Sunday, August 30, 2020

"China’s targeted corporate shopping spree to continue, especially in Europe"

This is a pretty big deal and it's not like it just started.
Way back in 2012 we mentioned this, when China made a move on one of the world's premier crane manufacturers:
The Invisible Hand Touches Germany in No-no Place: China Grabs Putzmeister

More after the jump. From Bruegel, July 17:

Expect small, below the radar deals to continue to flourish and, by the same token, Europe to lose part of its edge in industrial technology and other strategic sectors.
China’s enthusiasm for overseas acquisitions waned in 2019. The series of negative economic shocks, from the US-China trade war to the tightened regulation of shadow banking, made financing of certain economic activities much tougher, including outward foreign direct investment. The worsening of the domestic and international environments took a toll on China’s business sentiment, cooling corporates’ interest and ability to expand overseas, especially through purchases of foreign companies. As if this were not enough, in early 2020 China took another unprecedented hit from the coronavirus outbreak. Heightened US-China tensions suggest that the post-pandemic environment could become harsher for Chinese investors who are considering buying companies overseas.
Does this mean that China is retreating from mergers and acquisitions (M&A) overseas? It may look like it when observing headline M&A figures, but the devil is in the details.

After all, the economic incentives behind China’s outbound foreign direct investment still exist. Chinese corporates that suffer from structurally lower domestic growth and return on assets are pushed to seek new business opportunities abroad. The need for industrial upgrades remains obvious in some sectors such as the semiconductor industry. Furthermore, liquidity conditions have turned much laxer in 2020 thanks to the monetary stimulus in response to the pandemic. Finally, the very low valuation of companies overseas is another important pull factor.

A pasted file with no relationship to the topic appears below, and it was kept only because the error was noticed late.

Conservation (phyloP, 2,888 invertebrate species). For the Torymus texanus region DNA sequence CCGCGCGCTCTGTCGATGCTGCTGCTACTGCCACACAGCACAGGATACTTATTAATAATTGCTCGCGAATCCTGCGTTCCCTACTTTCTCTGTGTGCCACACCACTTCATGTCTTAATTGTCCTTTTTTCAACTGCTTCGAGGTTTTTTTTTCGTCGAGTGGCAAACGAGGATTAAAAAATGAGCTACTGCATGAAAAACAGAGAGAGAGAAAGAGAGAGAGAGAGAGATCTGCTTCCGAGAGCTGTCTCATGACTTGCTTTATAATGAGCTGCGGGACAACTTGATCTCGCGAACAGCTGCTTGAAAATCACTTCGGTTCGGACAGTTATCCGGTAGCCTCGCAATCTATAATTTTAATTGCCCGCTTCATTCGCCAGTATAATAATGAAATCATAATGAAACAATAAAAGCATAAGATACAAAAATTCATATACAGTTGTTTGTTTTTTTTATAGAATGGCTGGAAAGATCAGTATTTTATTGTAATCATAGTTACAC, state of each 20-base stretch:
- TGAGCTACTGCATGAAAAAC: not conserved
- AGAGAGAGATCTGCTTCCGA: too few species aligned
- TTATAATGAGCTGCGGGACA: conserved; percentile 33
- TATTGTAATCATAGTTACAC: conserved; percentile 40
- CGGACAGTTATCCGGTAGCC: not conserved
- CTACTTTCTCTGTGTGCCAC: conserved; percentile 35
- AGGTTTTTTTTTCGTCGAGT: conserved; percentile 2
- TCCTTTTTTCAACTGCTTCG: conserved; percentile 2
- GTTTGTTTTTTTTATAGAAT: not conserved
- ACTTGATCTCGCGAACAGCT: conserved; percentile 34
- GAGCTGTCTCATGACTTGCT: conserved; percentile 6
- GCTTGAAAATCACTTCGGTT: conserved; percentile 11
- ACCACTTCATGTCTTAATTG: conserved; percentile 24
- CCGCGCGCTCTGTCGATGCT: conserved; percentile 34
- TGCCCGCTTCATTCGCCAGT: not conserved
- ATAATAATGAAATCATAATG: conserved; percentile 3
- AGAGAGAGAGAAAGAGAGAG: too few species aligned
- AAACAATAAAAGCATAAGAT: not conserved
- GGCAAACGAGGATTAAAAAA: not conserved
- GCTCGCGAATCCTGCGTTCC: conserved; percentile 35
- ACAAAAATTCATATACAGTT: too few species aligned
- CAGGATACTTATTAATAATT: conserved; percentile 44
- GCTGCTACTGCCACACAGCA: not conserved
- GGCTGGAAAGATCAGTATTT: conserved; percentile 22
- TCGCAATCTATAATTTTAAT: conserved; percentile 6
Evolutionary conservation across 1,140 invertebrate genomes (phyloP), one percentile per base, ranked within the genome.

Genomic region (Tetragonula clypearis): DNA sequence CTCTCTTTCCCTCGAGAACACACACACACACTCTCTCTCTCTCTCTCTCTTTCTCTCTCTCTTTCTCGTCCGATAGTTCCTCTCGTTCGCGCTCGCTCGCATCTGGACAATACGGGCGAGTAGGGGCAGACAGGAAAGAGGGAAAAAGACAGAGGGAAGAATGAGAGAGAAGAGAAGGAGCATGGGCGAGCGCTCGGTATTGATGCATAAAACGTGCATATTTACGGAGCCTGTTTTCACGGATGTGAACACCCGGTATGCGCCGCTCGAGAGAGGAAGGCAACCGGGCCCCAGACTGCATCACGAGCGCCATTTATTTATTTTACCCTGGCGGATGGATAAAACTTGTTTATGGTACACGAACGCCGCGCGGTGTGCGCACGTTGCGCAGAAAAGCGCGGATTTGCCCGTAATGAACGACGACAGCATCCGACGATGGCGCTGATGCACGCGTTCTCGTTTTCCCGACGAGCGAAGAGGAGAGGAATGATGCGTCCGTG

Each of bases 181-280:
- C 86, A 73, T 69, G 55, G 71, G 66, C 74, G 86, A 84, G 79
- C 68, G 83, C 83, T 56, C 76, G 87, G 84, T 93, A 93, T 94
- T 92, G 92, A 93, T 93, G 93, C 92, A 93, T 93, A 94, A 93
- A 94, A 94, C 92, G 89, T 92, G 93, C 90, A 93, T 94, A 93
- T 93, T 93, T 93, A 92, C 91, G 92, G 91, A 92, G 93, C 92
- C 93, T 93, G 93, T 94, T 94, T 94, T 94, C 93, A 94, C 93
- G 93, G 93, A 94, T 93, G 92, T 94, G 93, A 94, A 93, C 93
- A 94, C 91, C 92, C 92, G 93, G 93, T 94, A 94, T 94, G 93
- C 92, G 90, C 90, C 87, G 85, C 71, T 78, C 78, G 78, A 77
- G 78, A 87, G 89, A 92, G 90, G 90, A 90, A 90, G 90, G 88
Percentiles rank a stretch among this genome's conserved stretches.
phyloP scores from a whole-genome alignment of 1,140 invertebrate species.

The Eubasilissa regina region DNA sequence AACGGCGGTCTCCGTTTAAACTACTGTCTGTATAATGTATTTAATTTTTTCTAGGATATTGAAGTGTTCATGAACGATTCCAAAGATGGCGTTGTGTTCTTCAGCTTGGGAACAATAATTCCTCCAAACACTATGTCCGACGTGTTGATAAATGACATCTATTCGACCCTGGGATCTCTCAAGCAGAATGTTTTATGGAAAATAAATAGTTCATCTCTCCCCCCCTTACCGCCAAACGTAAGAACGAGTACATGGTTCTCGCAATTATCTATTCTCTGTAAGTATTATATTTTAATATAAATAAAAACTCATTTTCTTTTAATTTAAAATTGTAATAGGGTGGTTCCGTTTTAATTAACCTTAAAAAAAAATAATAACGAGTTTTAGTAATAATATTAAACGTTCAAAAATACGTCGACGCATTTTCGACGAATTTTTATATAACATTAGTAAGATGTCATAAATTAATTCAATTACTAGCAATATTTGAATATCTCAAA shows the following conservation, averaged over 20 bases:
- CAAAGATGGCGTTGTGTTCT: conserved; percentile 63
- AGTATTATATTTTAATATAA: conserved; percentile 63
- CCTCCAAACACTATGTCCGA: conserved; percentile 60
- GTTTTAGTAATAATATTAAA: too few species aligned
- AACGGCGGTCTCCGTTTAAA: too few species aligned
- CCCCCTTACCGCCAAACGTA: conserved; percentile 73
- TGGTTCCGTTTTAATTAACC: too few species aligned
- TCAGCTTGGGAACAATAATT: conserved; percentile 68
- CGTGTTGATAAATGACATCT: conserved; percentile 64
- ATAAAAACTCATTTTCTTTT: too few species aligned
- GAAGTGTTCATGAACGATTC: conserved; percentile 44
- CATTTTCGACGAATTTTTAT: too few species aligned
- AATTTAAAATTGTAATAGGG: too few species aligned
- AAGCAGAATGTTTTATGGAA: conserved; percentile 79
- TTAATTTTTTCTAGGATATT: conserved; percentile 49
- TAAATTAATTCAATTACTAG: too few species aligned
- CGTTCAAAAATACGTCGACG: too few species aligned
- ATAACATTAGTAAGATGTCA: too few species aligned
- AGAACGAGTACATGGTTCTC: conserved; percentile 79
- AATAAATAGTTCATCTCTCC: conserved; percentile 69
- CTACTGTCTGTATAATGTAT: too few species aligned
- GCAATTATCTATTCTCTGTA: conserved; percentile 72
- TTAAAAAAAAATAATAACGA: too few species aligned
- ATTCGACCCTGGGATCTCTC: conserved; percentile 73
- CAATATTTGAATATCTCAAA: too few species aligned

In fact, tighter screening of foreign buyers, especially Chinese, has not deterred Chinese companies from their interest in the M&A market. A deeper look into the micro-level transactions suggests that the decline in 2019, typically measured in terms of total deal value, is mainly explained by the reduction of large-scale transactions, while smaller deals have remained in place. In other words, the number of outbound M&A transactions conducted by Chinese corporates has remained rather stable. This seems to indicate that the response of Chinese corporates to the tougher screening for their acquisitions has been to pursue smaller deals. In other words: keep acquiring foreign companies, but do it discreetly, below the radar.

China’s target choices have also changed in response to the new global environment. Over the past few years, M&A transactions into the United States have waned, while Europe clearly gained importance, followed by Asia Pacific. To note though: while Asia Pacific received more deals than the EU, their total value was significantly smaller. Therefore, against the backdrop of declining average deal size, the EU remained the most important target for bigger acquisitions. For example, the Netherlands was China’s biggest target in 2019 because of Wingtech’s acquisition of the semiconductor company Nexperia. Russia also moved up as the second largest target for China in 2019 because of the acquisition of 20% of the Arctic LNG project in the first half of 2019.
In terms of sectors, consumer, information and communication technology, and industrial sectors account for nearly 70% of the total value of China’s overseas M&A. China clearly considers the industrial field to be strategic, as confirmed by its prominent role in the China Manufacturing 2025 policy guidelines. As the EU remains an important manufacturing hub for global production chains and a high-technology supplier, EU companies are likely to be targeted for potential purchase by Chinese corporates, all the more so as the EU’s investment-screening mechanisms are clearly laxer than those of the US and advanced Asian countries such as Korea and Japan. Last but not least, while privately-owned companies have increased their participation in overseas M&A transactions, this is not the case in the EU. State-owned enterprises continue to be the main Chinese buyers of European companies....

The German concern for their small and medium sized enterprises goes back quite a ways. Here's an old-timey pic via Wikipedia:
Representation of the supporting
role of the Mittelstand in Walter Wilhelms
„Mission des Mittelstandes“ (Mission of the Mittelstand, 1925)

Without the Mittelstand you are without Germany's export engine and without exports (and with Mutti's recent comments on free speech, yikes!) you are left with a Teutonic Belarus.
But without the charm.

If interested see also: "China’s strategic investments in Europe: The case of maritime ports"